bink could scrabble together frequent flier miles to go again too. Yesterday she made our reservations to Madrid. So, we're going, in May.

Here I am, dusting off my old backpack.

When I walked at 40, I said maybe I'd walk the pilgrimage every decade. But for a long time, I had no interest. (It's uncomfortable, to begin with.)
But now I do.
Not sure why.
Not particularly for spiritual reasons, like the first time. Maybe something more like wanting to shake off the dusty answers of this past decade.
Even if just to make room for fresh dust.

Here's Fred pretending he can't dance–
"Maybe by the time I'm fifty/ I'll get up and do a nifty..."
– so he can woo Ginger, who sings "Pick Yourself Up" (dust yourself off, start all over again).

Monday, September 6, 2010

From the Files of Lytton V. Davis: Apple Crisp

I opened my mother's recipe box for the first time since her death almost 8 years ago. Full of comments and credits to people long gone, it was more her memory than her letters. 
("Aunt Florence's Sun Preserves –– Good!")
She'd jotted an Apple Crisp recipe on the back of a note from her mother (my grandmother):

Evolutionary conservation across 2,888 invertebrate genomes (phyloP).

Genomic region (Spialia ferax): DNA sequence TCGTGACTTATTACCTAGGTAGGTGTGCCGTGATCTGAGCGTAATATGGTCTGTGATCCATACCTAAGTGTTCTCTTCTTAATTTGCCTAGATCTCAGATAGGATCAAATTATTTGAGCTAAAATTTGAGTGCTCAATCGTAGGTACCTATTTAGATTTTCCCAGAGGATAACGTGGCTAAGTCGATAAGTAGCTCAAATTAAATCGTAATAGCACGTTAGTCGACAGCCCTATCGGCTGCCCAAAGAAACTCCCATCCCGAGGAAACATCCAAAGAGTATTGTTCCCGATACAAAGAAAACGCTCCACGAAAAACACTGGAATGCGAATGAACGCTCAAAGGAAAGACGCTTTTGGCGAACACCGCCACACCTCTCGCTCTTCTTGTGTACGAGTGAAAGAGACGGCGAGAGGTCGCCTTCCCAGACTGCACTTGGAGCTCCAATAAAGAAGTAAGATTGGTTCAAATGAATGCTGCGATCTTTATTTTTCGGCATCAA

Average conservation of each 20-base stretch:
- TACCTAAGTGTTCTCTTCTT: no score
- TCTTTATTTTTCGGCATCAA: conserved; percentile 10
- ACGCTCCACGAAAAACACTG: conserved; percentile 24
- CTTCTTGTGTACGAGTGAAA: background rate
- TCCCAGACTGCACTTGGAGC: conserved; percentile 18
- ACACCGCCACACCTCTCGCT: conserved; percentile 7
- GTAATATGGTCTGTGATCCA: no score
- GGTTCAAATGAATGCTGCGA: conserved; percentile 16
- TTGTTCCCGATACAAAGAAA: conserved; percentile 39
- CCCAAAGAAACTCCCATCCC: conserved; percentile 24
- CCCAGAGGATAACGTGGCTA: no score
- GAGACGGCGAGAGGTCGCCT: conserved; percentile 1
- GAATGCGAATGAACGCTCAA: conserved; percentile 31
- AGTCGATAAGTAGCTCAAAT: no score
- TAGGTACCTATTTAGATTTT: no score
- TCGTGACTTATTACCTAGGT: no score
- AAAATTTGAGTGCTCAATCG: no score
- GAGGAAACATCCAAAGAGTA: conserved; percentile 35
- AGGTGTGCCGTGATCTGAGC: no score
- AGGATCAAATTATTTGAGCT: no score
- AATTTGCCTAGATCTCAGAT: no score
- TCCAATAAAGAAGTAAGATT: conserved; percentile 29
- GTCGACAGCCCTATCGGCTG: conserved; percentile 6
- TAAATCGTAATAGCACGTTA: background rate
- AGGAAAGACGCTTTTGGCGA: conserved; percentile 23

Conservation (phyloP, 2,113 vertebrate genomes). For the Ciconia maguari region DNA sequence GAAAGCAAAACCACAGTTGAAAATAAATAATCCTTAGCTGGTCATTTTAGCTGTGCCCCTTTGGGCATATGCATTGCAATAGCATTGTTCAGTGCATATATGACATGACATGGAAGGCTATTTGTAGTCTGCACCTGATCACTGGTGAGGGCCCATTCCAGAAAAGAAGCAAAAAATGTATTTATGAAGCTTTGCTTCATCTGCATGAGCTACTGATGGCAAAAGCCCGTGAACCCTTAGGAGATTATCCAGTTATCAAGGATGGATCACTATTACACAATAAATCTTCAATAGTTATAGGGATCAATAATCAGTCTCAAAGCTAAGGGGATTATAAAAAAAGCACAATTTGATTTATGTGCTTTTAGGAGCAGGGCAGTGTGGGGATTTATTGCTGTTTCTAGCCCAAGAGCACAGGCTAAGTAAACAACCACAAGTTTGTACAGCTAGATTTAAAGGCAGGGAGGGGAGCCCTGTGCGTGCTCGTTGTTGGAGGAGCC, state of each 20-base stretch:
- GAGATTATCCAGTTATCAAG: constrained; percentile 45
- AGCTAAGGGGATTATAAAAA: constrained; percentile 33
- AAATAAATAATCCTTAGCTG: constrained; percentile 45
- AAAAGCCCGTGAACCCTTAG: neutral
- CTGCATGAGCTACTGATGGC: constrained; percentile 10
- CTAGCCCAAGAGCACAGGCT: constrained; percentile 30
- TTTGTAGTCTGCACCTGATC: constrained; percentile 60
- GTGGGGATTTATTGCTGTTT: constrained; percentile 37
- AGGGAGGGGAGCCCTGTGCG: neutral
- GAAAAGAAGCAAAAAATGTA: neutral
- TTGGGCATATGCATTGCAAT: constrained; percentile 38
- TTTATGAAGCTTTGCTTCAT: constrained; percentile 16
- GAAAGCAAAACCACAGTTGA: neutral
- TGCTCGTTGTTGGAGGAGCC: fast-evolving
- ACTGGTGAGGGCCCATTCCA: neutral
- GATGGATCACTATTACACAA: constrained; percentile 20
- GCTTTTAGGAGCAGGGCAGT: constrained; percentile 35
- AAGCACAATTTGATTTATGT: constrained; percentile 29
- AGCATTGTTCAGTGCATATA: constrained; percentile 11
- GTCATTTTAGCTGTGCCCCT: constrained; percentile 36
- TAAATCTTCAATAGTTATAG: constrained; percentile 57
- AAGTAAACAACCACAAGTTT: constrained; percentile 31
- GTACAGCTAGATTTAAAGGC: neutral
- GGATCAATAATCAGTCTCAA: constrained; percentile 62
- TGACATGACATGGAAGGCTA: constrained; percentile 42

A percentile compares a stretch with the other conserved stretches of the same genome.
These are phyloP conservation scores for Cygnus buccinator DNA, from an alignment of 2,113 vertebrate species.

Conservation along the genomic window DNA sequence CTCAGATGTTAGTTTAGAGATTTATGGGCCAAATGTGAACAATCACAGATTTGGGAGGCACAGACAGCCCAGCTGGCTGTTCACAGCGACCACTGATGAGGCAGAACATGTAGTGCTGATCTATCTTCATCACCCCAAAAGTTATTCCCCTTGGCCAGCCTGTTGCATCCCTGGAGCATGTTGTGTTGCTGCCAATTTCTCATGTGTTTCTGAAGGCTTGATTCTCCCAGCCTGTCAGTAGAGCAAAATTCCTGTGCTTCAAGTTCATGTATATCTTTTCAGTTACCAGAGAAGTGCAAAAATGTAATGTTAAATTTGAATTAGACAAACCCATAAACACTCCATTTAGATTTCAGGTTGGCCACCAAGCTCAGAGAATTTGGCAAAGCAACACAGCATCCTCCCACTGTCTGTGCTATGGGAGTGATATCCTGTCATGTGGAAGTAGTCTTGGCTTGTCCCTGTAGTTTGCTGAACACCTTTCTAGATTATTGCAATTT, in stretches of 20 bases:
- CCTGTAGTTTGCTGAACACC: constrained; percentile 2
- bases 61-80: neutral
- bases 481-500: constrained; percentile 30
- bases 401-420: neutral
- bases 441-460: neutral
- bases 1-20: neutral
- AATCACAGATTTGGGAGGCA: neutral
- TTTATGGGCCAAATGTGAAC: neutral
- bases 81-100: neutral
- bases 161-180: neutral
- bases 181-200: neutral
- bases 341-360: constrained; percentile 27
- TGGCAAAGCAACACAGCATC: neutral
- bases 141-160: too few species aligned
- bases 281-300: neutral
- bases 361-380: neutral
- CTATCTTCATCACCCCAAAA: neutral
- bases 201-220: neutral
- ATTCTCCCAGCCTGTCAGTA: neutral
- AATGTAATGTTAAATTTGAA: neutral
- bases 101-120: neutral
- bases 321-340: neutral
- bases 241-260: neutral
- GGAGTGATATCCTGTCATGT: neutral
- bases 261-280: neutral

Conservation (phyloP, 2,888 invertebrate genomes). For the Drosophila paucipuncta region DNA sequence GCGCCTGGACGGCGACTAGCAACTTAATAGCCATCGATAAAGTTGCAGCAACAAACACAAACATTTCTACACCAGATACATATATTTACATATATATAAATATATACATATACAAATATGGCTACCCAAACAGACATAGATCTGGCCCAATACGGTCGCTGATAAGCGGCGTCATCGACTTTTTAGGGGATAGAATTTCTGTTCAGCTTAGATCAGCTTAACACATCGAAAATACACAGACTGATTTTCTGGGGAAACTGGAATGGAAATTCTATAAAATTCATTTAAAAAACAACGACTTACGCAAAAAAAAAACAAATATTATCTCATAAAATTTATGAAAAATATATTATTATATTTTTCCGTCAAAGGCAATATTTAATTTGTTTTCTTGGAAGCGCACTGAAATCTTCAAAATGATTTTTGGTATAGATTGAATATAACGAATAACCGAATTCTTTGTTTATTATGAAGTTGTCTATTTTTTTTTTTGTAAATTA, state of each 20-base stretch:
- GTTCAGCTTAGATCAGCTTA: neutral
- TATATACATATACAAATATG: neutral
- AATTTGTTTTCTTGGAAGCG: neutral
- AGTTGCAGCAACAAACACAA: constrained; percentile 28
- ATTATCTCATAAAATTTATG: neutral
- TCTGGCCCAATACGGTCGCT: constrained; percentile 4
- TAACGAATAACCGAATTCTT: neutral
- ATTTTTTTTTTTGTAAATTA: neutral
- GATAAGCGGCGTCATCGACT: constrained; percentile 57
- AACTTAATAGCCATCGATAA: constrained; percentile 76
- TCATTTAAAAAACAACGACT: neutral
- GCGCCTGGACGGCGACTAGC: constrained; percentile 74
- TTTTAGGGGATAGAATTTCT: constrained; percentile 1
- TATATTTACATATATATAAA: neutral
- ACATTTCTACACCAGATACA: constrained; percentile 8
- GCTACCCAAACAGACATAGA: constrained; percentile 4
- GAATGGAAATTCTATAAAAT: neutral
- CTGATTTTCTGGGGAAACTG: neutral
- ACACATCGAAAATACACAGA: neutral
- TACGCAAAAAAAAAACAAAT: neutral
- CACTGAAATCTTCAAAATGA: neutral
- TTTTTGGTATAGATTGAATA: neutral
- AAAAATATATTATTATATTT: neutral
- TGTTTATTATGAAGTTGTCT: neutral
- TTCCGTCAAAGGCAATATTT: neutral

"I've so much I want to do that I'm practically dizzy! 
Too tired to work tonight. I promise myself tomorrow. Have a cup of coffee tea? with me.
Love & thank you!! Mother"

I well remember her making this. Today I followed her recipe (below), with apples from the farmers' market. 

Apple Crisp

–butter a deep baking dish
–put in 
5 cups peeled, sliced tart apples
1/2 cup water
–in a bowl mix (w/fork)
1 c flour
1/2 c oats
1/2 c sugar, white or brown [1 T molasses + white sugar = brown]
1 t cinnamon
1/2 t nutmeg
1/2 t ginger
1/2 c butter (1 stick)
1/4 t salt
spread mix over apples

Bake 350 degrees about 45 min.

Friday, September 3, 2010

Learning to Give the Physical World Its Due

PLATO: It is the things of the mind that matter.

ARISTOTLE: These steps here, bud? If you don't watch where you're going, they are going to break your mystical ass.
I was unreasonably angry at myself for spilling coffee on my laptop yesterday. I think I was mostly angry because I got caught out for ignoring the messages the physical world's been sending the past couple years.

Little warning messages like:
"Dear Fresca,
Please be advised, if you continue to perch china items on the edge of counters, you will continue to bump them occasionally and they will continue to fall off and break.

Yours sincerely,
The Court of Physical Reality"
You know the Myers-Briggs Type Indicator? It goes into the storage spaces of your psychology and tallies up how many of what kind of dry goods, canned/bottled goods, spices, and cleaning products you've got in there, and how you organize them.

Results indicates, among other things, whether your approach to the world is more intuitive/Platonic (N) or sensory/Aristotelean (S).
My results have always come back S FAIL.
In other words, I break a lot of dishes.